Vlogging: What I’ve Learnt

Vlogging: What I’ve Learnt

For the last few weeks I have been running a Your Youtube vlogging chat on Sunday evenings on twitter, where each week I set a topic, ask a few questions and a few of us get together and have a natter. It’s a fun, friendly hour, some weeks are quieter than others, but there’s a nice group of us who choose to learn from each other and support one another. So today I wanted to put together a bit of a round-up from the last few chats and what I’ve picked up from them so far.

In the earlier weeks we talked about how and why we all started vlogging and what makes us carry on. For many it was an extension of our blogs and a way to make more memories of the thing we get up to. A lot of us keep it up as we love the creativity it opens us up to, as well as being able to share honest stories with a different audience.

I love the vulnerability of vlogging – it makes things so honest. Not so keen on the editing part. #YourYoutube

— The Comeback Mum (@comebackmum)

As for the more difficult parts, that came mainly down to the criticism that can be received on YouTube as well as finding the time and editing the videos.


In the second week we focused on content and how to ensure our audience in engaged. The conversation veered towards scheduling and how everyone manages their content, some sharing they use notebooks to plan future content, recorded content and when content will be uploaded. Many vloggers also use YouTube analytics to plan optimum upload times.

I think you just need to decide how many videos you want to do, pick days to upload based on analytics #YourYoutube

— Rebecca (@PercyandGrace) 

The top tips for making your content engaging were to keep your clips short, your footage high quality and mainly to share topics you enjoy.

Finally we talked about music and where everyone finds the best place to source music from. Recommend sites were the YouTube audio library, Bensound, Soundcloud, Free Music Archive and Vimeo. One vlogger suggested contacting local bands and artists to discuss using their music with credit, as many are happy to do this.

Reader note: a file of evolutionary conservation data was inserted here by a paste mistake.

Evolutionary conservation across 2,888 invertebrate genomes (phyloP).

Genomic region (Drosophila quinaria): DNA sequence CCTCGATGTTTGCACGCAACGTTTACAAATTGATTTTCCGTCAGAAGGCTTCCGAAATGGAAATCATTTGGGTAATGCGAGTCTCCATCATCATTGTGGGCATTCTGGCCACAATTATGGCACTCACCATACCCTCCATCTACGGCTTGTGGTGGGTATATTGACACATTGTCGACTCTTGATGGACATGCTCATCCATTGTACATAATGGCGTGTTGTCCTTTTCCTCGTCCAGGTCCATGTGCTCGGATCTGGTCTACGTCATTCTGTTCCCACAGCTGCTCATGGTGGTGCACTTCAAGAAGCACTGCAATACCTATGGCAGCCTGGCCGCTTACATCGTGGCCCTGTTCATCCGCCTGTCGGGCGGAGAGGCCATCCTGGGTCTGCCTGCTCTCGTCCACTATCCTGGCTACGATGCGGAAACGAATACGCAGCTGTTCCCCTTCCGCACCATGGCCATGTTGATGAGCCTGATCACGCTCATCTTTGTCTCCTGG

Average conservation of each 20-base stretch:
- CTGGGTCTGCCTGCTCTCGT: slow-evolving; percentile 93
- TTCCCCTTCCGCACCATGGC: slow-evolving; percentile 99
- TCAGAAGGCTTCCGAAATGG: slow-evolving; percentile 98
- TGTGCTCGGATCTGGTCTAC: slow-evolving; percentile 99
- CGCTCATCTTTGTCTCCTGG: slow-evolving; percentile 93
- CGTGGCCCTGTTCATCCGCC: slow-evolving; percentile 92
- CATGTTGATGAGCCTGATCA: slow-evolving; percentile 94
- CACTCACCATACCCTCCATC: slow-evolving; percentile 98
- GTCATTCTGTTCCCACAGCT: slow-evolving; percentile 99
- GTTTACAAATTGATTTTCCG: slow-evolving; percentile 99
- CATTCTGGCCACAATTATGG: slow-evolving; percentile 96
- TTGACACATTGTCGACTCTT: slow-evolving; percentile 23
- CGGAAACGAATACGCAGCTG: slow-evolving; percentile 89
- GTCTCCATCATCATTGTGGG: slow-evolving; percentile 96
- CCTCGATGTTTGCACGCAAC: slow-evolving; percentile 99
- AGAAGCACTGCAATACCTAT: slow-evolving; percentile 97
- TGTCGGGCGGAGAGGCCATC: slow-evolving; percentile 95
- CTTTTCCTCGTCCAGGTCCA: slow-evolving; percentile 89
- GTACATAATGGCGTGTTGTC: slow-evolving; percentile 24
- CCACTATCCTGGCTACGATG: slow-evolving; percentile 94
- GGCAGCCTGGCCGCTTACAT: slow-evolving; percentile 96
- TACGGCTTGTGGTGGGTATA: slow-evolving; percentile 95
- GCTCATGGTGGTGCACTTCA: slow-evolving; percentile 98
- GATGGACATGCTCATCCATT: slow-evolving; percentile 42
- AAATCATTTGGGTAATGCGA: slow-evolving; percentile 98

As we delved further into topics we discussed our audience and how we can build on it. Many felt their target audience were viewers similar to themselves and so filmed with this audience in mind. A great suggestion was made for checking YouTube analytics regularly to define exactly who is watching your videos in order to make sure you are targeting the right viewer.

When it came to connecting with our audience, there were lots of suggestions made – using playlists, keywords and tags, promoting outside of our channels on our blogs and social media accounts, and ensuring to engage with our viewers by responding to comments and taking time to comment on the videos.

I love getting comments makes me feel more connected to ppl! & enjoy replying&suppprting their vids too #youryoutube

— Lily Mae Adventures (@LMAblogger) 

Most people commented that their biggest source of viewers was the YouTube search itself, closely followed by suggestions. This led us to conclude that tags and keywords are crucial, as well as good thumbnails.


When we discussed confidence and dealing with criticism there were a lot of people who found this was their biggest stepping stone. Many felt they could handle criticism of themselves but when it came down to children, or a topic that was very personal to them it was much harder to take. We also discussed whether videos that depict the ideal family life made us question ourselves or not, and there was a real mix of opinions on this. In the end we concluded that everyone has a different story to tell and a different way of doing it, but everything should be taken with a pinch of salt.

When it came to building our own confidence there were lots of ideas:

  • Talk to the camera like it is a friend.
  • Stop yourself from watching videos you find you are comparing yourself to.
  • Do it for you, be open and honest, and people will resonate.
  • Vlogging more and practising will inevitably increase your confidence.
  • At the end of the day nerves mean you care about what you are doing, so embrace them!
I actually have an imaginary friend I think of lol. Weird but works for me. She has purple hair 😉 #youryoutube

— Jules Furness (@ItsJulesFurness) 

The best piece of advice was to ask yourself what makes you stand out, and use that to focus on when you are questioning yourself. Every person is an individual and nobody can tell your story but you.

So those are just a few things I have learnt from the chats over the last few weeks. I’m sure we will pick up even more advice and support over future chats, if you want to join in head over to Twitter at eight on Sunday evenings, using the hashtag #YourYoutube.

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